Functional Approaches to Biodiversity in the Mediterranean-Type Ecosystems of Central Chile

  • E. R. Fuentes
  • G. Montenegro
  • P. W. Rundel
  • M. T. K. Arroyo
  • R. Ginocchio
  • F. M. Jaksic
Part of the Ecological Studies book series (ECOLSTUD, volume 109)

Abstract

The political boundaries of Chile coincide with topographic features that are also biogeographic boundaries. To the east lies the formidable barrier of the high Cordillera de los Andes. Although major uplifting of this range dates back to the middle Tertiary, the Andes remain tectonically active today, and only in the south are there mountain passes low enough to provide potential migration routes for plants and animals between Chile and Argentina. The severe climatic regime of Patagonia to the south allows only a relatively small number of plants and animals to survive. The hyper-arid Atacama Desert to the north effectively limits the interchange of species with northern subtropical regions. The Pacific Ocean to the west provides the final isolating barrier. Thus, although the biota of Chile has had many origins that date back to Gondwanaland, the region remains biogeographically isolated.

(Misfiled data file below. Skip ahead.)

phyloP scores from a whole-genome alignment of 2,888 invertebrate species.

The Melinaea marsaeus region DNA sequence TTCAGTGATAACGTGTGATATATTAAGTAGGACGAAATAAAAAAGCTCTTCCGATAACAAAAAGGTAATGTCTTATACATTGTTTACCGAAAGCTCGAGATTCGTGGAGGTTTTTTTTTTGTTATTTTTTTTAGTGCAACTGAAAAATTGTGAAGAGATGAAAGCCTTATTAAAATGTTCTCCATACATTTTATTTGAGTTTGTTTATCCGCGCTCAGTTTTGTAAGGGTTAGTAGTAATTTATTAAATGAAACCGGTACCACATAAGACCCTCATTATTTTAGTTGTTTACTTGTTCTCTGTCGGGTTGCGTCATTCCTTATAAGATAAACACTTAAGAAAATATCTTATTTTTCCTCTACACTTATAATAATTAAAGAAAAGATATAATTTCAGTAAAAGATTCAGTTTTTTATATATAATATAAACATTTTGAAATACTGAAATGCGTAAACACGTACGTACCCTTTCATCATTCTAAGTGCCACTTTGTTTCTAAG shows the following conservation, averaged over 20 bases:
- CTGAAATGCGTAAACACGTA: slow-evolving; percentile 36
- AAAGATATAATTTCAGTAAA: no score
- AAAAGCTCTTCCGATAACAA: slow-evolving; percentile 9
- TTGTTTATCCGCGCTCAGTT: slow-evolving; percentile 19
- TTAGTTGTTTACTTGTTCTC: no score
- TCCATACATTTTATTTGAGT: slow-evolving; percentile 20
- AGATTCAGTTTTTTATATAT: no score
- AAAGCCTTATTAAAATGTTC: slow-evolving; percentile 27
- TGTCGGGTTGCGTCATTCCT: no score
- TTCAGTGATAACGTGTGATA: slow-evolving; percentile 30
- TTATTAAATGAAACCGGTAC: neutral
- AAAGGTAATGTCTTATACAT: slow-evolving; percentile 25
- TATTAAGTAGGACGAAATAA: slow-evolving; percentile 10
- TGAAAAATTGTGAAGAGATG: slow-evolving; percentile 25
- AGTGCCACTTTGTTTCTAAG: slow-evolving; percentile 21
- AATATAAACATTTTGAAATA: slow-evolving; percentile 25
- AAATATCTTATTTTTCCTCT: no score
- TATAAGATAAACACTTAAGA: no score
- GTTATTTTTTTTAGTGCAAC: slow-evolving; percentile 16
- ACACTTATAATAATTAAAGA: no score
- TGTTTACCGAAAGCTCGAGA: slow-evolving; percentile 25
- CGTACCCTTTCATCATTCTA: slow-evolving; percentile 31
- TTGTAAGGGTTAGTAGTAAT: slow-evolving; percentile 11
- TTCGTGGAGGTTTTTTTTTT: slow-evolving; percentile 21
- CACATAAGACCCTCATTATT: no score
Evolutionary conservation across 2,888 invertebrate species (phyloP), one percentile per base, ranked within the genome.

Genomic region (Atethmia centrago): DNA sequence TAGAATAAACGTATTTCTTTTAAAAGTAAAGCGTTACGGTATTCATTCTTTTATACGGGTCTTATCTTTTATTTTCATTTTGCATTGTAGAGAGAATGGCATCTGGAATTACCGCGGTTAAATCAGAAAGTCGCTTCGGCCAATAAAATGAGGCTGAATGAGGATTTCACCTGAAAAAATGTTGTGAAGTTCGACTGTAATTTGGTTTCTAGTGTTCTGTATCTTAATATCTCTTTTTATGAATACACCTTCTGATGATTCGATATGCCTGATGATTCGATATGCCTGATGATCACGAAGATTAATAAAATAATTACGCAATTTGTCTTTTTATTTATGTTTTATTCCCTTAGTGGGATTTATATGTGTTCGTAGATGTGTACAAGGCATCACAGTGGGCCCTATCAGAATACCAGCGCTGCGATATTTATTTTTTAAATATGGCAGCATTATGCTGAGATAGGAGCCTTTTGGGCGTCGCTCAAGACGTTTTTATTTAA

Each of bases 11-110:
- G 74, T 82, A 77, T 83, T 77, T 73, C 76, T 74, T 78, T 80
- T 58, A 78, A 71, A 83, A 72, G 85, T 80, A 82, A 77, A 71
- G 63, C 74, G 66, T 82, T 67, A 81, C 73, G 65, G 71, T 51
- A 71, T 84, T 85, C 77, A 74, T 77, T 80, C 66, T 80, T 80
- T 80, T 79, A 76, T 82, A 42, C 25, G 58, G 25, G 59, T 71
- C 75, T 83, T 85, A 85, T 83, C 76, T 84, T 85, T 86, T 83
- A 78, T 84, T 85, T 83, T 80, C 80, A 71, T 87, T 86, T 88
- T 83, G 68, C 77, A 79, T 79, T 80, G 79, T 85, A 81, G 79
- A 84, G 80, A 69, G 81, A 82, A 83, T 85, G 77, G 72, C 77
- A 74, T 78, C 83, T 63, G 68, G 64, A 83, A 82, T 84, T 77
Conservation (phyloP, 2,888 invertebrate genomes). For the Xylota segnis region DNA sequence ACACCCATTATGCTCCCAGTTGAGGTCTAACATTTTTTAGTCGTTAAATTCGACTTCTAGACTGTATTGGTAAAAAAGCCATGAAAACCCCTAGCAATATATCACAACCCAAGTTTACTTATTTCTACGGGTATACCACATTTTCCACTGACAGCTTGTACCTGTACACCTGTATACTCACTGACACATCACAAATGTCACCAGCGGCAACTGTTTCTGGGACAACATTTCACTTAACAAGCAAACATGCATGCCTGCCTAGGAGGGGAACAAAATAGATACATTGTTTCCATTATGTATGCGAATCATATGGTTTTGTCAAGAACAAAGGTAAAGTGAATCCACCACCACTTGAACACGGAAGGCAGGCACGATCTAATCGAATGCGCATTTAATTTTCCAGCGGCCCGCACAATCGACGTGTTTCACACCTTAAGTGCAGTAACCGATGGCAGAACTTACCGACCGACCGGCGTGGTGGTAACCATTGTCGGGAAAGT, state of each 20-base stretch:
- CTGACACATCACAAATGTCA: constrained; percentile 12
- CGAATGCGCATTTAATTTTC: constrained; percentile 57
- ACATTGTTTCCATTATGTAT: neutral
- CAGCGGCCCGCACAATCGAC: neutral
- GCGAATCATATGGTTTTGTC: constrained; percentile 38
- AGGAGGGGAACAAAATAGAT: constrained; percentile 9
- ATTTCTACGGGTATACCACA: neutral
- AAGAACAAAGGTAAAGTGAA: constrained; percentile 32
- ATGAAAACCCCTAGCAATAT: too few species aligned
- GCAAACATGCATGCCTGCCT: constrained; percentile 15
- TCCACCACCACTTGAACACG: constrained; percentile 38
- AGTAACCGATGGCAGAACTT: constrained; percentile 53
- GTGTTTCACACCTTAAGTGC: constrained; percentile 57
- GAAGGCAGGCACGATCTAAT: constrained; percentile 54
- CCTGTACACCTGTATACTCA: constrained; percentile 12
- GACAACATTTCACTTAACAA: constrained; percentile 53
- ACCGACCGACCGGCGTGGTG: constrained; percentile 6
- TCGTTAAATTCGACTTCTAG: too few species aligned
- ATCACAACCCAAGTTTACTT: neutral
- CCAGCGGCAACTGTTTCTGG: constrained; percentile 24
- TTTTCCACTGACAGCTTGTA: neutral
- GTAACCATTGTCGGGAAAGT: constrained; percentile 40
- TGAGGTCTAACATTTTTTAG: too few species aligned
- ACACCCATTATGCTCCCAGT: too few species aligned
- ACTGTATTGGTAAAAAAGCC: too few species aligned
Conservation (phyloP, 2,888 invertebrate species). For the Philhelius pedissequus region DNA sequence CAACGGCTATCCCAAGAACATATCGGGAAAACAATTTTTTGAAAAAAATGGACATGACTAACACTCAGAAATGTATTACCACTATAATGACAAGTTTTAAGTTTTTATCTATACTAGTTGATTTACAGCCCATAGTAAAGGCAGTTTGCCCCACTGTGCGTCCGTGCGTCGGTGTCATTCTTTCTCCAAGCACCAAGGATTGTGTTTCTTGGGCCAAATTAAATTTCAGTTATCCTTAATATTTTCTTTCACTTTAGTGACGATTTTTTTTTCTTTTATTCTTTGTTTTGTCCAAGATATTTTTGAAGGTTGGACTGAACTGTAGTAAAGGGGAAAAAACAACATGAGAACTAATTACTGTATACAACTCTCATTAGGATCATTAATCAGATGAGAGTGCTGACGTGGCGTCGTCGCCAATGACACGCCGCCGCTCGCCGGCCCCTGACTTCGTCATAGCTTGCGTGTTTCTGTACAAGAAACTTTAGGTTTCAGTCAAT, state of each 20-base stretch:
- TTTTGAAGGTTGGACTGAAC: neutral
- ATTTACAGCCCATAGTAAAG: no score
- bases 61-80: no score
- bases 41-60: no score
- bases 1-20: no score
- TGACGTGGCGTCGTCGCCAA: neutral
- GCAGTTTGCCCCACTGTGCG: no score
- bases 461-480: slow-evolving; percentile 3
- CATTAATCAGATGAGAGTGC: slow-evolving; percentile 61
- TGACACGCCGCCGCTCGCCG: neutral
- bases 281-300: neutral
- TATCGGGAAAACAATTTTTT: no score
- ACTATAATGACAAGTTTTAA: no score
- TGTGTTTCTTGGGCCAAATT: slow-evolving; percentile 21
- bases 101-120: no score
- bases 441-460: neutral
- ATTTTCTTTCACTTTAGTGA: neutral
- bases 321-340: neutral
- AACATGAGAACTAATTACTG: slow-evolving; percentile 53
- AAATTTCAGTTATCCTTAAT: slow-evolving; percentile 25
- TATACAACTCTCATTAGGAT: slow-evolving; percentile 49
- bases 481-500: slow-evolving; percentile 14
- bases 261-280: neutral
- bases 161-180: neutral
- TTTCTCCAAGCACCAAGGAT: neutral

Keywords

Cellulose Lignin Charcoal Hunt Pleistocene 

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© Springer-Verlag Berlin Heidelberg 1995

Authors and Affiliations

  • E. R. Fuentes
  • G. Montenegro
  • P. W. Rundel
  • M. T. K. Arroyo
  • R. Ginocchio
  • F. M. Jaksic

There are no affiliations available

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